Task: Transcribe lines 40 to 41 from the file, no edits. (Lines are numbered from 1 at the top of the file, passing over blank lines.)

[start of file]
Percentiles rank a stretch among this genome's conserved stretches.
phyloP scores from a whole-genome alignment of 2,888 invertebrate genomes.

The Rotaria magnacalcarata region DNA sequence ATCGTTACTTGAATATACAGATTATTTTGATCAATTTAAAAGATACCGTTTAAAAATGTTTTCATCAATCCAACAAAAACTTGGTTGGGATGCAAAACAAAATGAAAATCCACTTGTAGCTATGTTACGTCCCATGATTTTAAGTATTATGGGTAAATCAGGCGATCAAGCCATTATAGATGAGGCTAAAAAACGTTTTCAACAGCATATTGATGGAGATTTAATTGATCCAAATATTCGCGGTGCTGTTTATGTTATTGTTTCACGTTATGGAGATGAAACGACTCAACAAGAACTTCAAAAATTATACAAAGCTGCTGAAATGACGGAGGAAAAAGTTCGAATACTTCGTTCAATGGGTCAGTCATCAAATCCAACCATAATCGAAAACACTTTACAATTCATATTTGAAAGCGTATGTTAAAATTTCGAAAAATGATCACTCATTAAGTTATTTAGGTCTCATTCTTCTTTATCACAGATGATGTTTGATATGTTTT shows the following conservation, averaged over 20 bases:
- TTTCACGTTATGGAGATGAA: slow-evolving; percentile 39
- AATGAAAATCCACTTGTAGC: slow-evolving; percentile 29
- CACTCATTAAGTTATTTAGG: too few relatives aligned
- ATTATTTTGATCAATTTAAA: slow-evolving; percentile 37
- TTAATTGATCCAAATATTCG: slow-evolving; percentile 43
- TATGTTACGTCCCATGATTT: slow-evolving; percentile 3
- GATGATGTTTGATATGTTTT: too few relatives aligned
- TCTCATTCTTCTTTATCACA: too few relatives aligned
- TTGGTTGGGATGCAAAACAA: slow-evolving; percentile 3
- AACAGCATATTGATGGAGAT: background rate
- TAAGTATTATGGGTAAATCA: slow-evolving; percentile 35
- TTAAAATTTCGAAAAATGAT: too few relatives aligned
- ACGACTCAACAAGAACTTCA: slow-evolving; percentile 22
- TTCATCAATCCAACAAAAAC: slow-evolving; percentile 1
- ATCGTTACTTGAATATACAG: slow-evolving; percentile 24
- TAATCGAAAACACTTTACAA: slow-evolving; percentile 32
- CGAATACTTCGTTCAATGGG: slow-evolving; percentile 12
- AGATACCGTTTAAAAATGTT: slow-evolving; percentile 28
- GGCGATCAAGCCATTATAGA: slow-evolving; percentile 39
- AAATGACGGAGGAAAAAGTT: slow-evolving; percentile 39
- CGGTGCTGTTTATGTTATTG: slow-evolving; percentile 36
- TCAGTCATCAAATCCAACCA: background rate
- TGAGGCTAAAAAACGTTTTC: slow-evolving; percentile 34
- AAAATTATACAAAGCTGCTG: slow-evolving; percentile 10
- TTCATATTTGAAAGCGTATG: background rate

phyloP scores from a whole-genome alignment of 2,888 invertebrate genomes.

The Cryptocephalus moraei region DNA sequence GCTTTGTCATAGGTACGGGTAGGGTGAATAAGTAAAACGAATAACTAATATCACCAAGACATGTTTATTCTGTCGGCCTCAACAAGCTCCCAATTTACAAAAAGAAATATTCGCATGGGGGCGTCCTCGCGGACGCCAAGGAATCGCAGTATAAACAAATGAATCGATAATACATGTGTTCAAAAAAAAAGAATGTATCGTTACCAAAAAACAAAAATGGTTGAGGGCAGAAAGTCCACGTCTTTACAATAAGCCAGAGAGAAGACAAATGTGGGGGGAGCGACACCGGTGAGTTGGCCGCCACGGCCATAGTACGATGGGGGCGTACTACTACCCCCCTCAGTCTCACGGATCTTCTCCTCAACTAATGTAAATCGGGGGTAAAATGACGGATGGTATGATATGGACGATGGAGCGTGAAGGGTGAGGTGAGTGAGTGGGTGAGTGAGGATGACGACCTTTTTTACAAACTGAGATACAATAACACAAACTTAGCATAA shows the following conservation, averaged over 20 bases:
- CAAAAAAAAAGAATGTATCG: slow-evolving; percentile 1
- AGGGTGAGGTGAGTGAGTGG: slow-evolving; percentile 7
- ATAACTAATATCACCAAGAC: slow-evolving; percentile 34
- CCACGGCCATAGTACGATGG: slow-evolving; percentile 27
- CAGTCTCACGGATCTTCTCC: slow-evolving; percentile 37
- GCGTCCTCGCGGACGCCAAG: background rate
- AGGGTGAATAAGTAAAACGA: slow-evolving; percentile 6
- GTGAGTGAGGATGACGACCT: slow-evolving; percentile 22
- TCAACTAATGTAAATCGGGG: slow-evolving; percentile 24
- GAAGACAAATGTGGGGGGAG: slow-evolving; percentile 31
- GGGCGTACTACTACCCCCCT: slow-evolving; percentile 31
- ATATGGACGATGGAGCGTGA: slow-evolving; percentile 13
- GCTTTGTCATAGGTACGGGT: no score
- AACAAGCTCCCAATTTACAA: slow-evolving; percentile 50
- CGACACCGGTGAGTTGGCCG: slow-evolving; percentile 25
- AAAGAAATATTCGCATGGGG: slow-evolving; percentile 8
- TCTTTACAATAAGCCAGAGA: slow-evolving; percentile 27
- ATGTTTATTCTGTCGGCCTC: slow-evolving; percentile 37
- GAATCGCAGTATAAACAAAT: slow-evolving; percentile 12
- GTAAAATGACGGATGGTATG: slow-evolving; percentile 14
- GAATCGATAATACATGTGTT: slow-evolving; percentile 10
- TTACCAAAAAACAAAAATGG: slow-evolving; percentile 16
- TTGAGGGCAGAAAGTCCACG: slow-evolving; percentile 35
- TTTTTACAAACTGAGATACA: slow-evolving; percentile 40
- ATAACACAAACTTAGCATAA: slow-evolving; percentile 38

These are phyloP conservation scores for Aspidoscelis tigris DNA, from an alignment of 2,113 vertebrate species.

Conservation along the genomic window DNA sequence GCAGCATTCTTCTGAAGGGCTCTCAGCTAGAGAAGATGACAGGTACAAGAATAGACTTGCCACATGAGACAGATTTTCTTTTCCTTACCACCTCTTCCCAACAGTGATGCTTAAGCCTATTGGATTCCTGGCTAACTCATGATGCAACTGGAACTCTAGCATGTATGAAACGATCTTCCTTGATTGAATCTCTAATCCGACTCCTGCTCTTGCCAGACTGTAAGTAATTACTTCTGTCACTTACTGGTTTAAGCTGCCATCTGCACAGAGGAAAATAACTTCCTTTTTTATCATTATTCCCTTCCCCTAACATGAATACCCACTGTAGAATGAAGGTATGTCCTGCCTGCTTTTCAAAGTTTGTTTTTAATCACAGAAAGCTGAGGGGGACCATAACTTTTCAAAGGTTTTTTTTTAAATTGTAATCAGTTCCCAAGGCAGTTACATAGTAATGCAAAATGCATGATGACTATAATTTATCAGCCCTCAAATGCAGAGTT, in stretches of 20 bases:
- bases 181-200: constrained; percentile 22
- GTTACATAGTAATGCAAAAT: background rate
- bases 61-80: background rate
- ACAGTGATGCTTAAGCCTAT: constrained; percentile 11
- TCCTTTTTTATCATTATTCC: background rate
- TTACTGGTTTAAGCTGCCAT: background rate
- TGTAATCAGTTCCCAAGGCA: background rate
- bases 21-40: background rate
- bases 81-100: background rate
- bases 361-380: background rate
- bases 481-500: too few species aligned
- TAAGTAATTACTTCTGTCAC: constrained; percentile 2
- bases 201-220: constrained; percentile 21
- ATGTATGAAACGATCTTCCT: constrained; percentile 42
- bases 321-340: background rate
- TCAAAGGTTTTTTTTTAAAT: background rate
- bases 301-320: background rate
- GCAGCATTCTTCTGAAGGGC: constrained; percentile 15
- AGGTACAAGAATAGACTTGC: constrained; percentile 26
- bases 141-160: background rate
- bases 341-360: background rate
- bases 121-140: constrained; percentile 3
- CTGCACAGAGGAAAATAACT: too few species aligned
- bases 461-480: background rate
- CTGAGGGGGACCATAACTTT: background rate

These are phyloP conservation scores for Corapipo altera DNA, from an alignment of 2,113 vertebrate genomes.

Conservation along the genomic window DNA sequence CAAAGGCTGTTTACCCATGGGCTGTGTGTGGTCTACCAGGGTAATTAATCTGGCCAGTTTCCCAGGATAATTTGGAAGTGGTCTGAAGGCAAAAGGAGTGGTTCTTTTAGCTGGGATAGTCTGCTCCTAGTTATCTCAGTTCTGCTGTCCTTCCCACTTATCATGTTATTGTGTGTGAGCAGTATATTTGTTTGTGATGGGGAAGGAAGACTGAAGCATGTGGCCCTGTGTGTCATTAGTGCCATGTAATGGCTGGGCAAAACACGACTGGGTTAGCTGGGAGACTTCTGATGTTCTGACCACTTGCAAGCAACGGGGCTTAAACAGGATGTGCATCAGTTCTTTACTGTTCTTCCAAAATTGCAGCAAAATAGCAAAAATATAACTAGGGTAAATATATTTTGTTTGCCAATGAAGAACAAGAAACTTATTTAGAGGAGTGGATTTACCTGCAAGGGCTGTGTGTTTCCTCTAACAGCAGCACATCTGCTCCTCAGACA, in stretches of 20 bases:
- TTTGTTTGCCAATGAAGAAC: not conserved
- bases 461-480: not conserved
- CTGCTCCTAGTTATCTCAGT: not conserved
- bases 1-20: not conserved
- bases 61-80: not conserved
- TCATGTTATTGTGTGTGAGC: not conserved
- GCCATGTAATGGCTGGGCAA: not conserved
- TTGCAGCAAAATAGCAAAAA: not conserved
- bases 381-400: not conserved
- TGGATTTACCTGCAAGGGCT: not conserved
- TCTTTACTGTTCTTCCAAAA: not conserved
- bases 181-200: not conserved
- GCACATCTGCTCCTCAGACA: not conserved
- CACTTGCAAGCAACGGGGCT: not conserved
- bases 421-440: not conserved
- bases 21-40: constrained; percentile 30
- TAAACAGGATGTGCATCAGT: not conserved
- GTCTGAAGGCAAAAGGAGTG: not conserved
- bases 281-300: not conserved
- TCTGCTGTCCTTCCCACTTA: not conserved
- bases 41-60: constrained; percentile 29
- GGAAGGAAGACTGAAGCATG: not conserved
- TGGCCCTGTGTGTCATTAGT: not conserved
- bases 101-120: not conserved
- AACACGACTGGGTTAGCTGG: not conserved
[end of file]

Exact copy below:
- GAAGACAAATGTGGGGGGAG: slow-evolving; percentile 31
- GGGCGTACTACTACCCCCCT: slow-evolving; percentile 31